Throughout this period, Gordon also managed the Smoke Tree Ranch in Palm Springs and a resort in Pasadena during the winter season. Using his contacts in Southern California , he began to attract a regular group of professional and other well-to-do men and their wives to his fishing camp which he called the North Umpqua Lodge. This regular clientele sustained the resort during the 1930s, when it became something of a haven for doctors, lawyers, and other professional men.

Some local residents, as well as some Forest Service employees who visited the lodge, thought the Gordons guilty of catering to an elite crowd. A price list for the 1938 season shows that the standard charges for an individual at the lodge were $3.50 a night for a cabin without a bath and $5.00 per night for a room with a bath, on the American Plan (meals included). Guide service cost $5.00 a day for two anglers.

Admitted one Forest Service official, “There is certainly no reason to complain about the accommodations, or, I believe, the prices charged. Although, I admit that $7.00 or $10.00 per day per couple is pretty high for the average individual, and it is entirely out of the question for people in the middle brackets of salary income to take the family to a resort of this type.”

Clarence Gordon was considered a top angler and guide on the river in his day. He was a large, quiet man - intense in his own way - who could become quite a promoter when it came to the North Umpqua. He invited Ray Bergman, of Nyack, New York, the angling editor of Outdoor Life magazine, to come sample the fishing at his camp. Bergman and his wife, Grace, visited Steamboat and enjoyed the fishing and companionship so much that they returned the next year. Bergman's experiences resulted in several articles in Outdoor Life. In his classic book, Trout, he also included an entire chapter called "Steelheads of the Umpqua." Together, his writings give us a taste of life in the Gordon camp and a detailed portrait of the flyfishing methods of the day.

Bergman's Trout also provides tying instructions for some of the most popular fly patterns in use on the North Umpqua in the 1930s. They included the Cummings (developed by guide Ward Cummings), the Umpqua, the Sawtooth, and the Surveyor - the latter two named after well-known fishing pools on the river. Not pictured in the book, but extensively used on the North Umpqua , was the Black Gordon, a pattern developed by Clarence Gordon. Some experts believe that the Skunk pattern - one of the most widely used flies today for steelhead - was developed during this era on the North Umpqua, although its origins remain obscure.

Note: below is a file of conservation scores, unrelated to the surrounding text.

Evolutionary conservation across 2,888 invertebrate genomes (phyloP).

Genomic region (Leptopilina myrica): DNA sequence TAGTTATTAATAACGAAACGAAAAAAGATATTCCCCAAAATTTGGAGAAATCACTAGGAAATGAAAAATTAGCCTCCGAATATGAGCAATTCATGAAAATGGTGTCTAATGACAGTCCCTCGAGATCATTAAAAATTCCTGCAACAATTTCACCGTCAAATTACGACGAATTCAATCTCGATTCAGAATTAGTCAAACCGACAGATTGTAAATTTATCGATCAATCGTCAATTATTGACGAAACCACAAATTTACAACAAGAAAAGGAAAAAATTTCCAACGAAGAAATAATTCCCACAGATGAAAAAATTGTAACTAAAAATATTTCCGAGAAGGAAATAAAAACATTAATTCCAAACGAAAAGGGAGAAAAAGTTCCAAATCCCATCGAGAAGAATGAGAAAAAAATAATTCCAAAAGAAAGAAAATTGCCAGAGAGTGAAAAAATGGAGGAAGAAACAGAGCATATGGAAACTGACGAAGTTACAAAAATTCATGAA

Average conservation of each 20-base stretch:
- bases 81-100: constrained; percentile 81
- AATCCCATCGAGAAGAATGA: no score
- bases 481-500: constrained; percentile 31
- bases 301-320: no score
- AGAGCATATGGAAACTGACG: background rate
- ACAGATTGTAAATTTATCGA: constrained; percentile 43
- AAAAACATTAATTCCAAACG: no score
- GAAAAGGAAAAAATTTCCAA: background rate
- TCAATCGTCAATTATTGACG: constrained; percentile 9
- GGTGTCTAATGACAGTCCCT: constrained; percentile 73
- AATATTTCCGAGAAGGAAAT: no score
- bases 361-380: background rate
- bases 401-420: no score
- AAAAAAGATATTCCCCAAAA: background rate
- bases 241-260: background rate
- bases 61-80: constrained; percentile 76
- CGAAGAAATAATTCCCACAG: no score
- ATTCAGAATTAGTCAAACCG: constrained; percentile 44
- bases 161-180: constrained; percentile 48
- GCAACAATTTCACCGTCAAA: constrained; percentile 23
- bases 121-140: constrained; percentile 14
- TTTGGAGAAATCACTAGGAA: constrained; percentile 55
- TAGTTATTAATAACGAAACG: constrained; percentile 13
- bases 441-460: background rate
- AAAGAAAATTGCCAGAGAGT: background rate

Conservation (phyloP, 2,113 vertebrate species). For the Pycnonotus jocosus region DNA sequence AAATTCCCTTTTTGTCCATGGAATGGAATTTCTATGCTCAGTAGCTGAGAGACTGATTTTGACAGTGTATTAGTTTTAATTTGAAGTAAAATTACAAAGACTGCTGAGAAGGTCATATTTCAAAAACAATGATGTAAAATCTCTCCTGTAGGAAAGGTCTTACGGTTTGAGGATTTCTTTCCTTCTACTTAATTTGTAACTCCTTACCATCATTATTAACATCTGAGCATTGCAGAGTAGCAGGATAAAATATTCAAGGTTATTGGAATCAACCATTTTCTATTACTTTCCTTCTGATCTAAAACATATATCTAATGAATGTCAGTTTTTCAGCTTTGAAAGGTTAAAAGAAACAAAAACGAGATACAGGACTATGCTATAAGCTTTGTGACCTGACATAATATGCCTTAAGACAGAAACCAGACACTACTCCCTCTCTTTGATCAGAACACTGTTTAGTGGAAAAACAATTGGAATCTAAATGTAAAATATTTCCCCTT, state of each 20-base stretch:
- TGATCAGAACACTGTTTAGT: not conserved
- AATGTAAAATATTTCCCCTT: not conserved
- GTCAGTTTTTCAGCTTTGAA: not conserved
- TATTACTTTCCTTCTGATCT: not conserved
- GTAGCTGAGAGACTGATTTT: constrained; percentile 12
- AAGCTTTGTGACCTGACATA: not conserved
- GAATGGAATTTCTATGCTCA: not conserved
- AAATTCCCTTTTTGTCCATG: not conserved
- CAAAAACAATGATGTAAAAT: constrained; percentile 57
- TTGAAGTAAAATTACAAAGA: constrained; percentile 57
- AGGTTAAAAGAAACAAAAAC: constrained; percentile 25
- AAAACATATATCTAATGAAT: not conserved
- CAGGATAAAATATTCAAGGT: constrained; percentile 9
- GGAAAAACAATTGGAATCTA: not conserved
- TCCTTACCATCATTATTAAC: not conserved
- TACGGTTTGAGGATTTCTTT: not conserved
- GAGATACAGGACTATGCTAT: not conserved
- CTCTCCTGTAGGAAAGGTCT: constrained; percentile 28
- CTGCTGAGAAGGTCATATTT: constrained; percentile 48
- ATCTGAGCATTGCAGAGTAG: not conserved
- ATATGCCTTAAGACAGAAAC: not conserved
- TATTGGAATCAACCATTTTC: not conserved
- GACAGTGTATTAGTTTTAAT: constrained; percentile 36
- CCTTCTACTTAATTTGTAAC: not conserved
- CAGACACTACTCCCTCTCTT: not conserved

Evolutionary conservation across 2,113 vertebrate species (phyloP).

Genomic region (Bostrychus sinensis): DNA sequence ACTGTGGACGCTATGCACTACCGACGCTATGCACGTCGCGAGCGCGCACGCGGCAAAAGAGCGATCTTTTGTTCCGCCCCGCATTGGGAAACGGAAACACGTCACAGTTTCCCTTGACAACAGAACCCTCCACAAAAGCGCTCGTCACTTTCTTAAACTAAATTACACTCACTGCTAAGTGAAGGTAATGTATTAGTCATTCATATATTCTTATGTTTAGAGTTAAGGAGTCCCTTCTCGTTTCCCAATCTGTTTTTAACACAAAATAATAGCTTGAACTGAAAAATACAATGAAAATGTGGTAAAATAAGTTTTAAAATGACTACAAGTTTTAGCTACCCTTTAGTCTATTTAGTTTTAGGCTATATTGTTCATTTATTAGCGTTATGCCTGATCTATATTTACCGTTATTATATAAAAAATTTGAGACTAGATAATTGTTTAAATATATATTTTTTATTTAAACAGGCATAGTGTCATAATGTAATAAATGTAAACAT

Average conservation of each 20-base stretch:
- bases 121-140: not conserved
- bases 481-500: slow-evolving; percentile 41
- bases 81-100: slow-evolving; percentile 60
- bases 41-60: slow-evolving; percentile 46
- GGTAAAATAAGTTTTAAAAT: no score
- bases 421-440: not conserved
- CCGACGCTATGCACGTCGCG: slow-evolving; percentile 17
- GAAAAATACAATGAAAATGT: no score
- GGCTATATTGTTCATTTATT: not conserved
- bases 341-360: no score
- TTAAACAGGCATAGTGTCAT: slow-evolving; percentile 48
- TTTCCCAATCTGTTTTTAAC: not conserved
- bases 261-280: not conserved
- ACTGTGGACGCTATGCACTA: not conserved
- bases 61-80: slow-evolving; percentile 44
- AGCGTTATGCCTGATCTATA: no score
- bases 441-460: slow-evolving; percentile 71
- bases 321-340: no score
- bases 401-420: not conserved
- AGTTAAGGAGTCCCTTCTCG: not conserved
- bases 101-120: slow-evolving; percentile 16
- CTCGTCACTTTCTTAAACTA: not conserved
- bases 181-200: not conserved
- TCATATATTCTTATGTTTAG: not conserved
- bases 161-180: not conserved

During the 1930s, the Forest Service pressured Gordon to make his North Umpqua Lodge permanent by building additional cabins and a lodge on a bench above the highwater mark of the river. Eventually, the "dugout" was constructed, consisting of four bedrooms and baths, as well as a central living room. Later, more floored tents and cabins, an office building, and a flytying room were added.

The Fisherman's Dinner also began to take more definite form at the North Umpqua Lodge. A bachelor logger named Scott and a 16-year-old guide at the lodge, Knute Kershner, built the dining table and benches - hewn from large sugar pine logs - which are still in use today at the Steamboat Inn.

Delia Gordon, a graduate of the Julliard School of Music and a woman of culture, presided over dinner and was reputed to be an excellent cook. However, much of the cooking was done by hired camp cooks, beginning with Zeke Allen, who stayed on at the Gordon lodge for some years.

The dinners relied heavily on local fish and game, since foodstuffs came from Roseburg on the rough road to Steamboat. Grilled or smoked steelhead was, of course a mainstay, as was venison. More than one cougar was shot in or near the camp, and bears were often hunted in the area, but there is no evidence that either was ever featured as an entree in the evening meal. In many ways, the early camp fare relied on many of the foods that native peoples in the Umpqua Valley had exploited for centuries: native fish and game, local nuts and wild berries, and whatever could be coaxed from a garden during the sum­mer growing season.

The Fisherman's Dinner acquired substantial new flair after the arrival of camp cooks Harry and Dolly Killeior. This couple had previously starred in vaudeville acts, and their sense of showmanship soon began to add a unique element to the evening meal. Harry reportedly did most of the cooking, with Dolly serving as his "straight man," as it were. From all accounts, they turned out superb meals that were well appreciated by the guests.

However, the Killeiors also insisted that the dinner show must go on promptly - at seven o'clock each evening. This mandate posed a dilemma for the avid fly anglers in camp since the last hour before dark was usually the best time of day to lure summer steelhead to the fly. They were often forced to choose between eating and fishing - which sometimes resulted in grumbling anglers (as well as stomachs!) around camp.